Course Descriptions

Day B - Information and Agenda

The Social Thinking Informal Dynamic Assessment and Core Treatment Strategies

Course Outline, Objectives, Speakers, Agenda, Contact Info

Course Outline

This conference is designed to help parents and professionals better understand the inner minds of individuals with social learning challenges. We introduce the Informal Dynamic Social Thinking Assessment, a tool described in Michelle's book, Thinking About YOU Thinking About ME, 2nd Edition. IDST assessments are not only useful as part of the initial or three-year testing process. Instead, this type of assessment can be done on an ongoing basis to gauge students' abilities and needs across time.

The IDST is invaluable in learning more about the way our children/students think, and how their social thinking deficits affect them. This, in turn, illuminates why they need direct teaching of social concepts and arms us with relevant knowledge to determine specific treatment strategies that are best aligned with their needs. Video clips of the informal assessment will demonstrate ways in which all of us (diagnosticians, parents, paraprofessionals, treatment clinicians, etc.) can work more effectively with this population. This is a day filled with very practical information!

In the afternoon, participants will learn about Social Behavior Mapping. SBM is a visual teaching strategy which demonstrates how doing what is "expected" or "unexpected" in specific social situations impacts how those around us feel about our behaviors and how that, in turn, impacts how they treat us, and ultimately how we feel about ourselves. This technique is now widely embraced as a core Social Thinking concept used for all students.

Rounding out the day, basic concepts and ideas will be presented for running Social Thinking groups as well as specific teaching strategies that help make the abstractions of the social world more concrete! We will delve into how we make friends, distinguishing between 1) "being friendly," 2) developing a friendship, and 3) having a "bonded friend." We will discuss how conversational skills are only one component to keeping friends; "hanging out" actually means we share space without necessarily talking! Parents and professionals give high praise for the practical nature of this workshop.

Intended audiences: teachers; speech-language pathologists; therapists (MFTs; LCSWs; OTs; PTs); autism specialists; clinical, educational, developmental psychologists; clinical and educational administrators; physicians, nurses, nurse practitioners, particularly those in developmental practice; social workers; paraprofessionals; parents and other family members and caregivers of students with social thinking challenges.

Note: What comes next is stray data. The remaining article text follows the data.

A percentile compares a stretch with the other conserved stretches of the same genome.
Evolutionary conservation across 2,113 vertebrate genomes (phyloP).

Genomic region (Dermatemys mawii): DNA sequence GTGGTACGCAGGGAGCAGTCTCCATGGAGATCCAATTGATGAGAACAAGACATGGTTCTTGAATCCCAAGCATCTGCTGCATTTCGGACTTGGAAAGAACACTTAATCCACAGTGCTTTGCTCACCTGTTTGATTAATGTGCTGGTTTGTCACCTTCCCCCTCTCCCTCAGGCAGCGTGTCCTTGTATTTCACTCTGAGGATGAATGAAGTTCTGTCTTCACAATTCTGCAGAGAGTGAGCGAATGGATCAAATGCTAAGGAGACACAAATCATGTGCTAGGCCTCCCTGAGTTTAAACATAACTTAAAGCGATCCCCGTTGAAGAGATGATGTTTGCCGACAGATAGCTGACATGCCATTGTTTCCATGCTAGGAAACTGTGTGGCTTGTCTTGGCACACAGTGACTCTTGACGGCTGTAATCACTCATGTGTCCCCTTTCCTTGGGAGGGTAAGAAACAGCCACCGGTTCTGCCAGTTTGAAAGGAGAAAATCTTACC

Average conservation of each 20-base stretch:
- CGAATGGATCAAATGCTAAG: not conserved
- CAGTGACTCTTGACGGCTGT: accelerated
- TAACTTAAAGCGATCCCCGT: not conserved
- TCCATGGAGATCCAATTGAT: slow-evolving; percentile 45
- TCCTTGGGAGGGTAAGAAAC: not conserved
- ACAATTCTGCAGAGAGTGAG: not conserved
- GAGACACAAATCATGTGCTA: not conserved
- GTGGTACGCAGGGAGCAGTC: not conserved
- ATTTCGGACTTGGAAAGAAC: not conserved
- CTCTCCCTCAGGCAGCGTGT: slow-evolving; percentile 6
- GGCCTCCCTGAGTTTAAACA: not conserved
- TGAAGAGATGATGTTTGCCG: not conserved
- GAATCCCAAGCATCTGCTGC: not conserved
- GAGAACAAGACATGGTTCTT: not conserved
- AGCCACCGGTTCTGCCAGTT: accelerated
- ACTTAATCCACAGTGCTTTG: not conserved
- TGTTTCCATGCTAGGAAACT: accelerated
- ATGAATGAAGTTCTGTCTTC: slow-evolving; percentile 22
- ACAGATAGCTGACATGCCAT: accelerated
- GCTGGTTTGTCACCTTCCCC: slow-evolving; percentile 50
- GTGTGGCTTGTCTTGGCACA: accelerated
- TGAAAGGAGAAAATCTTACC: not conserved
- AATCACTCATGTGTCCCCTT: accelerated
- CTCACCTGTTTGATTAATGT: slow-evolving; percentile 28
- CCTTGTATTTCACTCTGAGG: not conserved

Populations to be discussed: School-age students  and adults who have social and communication difficulties, including but not limited to those related to high-functioning autism, PDD-NOS, Asperger Syndrome, NLD, ADHD and undiagnosed challenges. Information presented concentrates on students with near normal to far above normal verbal intelligence (verbal IQs above 70). Most strategies focus on school-age children and adults, although the information is helpful for those living and working with younger children.

Please scroll to the bottom of this page for the agenda.

Objectives for Day B:

  1. Participants will be able to describe how to assess "thinking with your eyes" and how this is different from identifying what some one is looking at.
  2. Participants will be able to describe the core components of the "Double Interview" and explain how it helps assess perspective taking.
  3. Participants will be able to describe how to fill out each of the four columns on Social Behavior Maps.
  4. Participants will be able to describe the Four Steps of Communication as a primary component to assessing and treating social skill deficits.
  5. Participants will be able to define at least three different stages of making friends and how to teach students to advance from one stage to the next.
  6. Participants will discuss how to teach nonverbal ways of maintaining a friendship when peers "hang out.

STTSC Members Available to Present on Day B

Michelle Garcia Winner
Pamela Crooke
Kari Palmer 



Register and use appropriate social skills to chat and find a seat! The conference begins at 8:30

Discuss what it means to learn in a group; introduce Social Behavior Maps; develop and discuss critical elements of running Social Thinking groups


Explore cutting edge treatment ideas such as being a social detective, Superflex, friendship peer-a-mid; explore the difference between "conversing" and "hanging out"

12:00 to 12:50
Break for Lunch

Review standardized assessment profiles of our students; explore why formalized tests struggle to capture our students' challenges; video examples of Informal Dynamic Social Thinking Assessments and related discussion


2:10-3:30 and beyond
Additional video assessment tasks; discuss writing the assessment report: what information and who to include

If you have questions, please contact:

Social Thinking
3031 Tisch Way, Suite 800
San Jose, CA 95128

Phone: (408) 557-8595 ext. 302 Fax (408) 557-8594
email: This email address is being protected from spambots. You need JavaScript enabled to view it.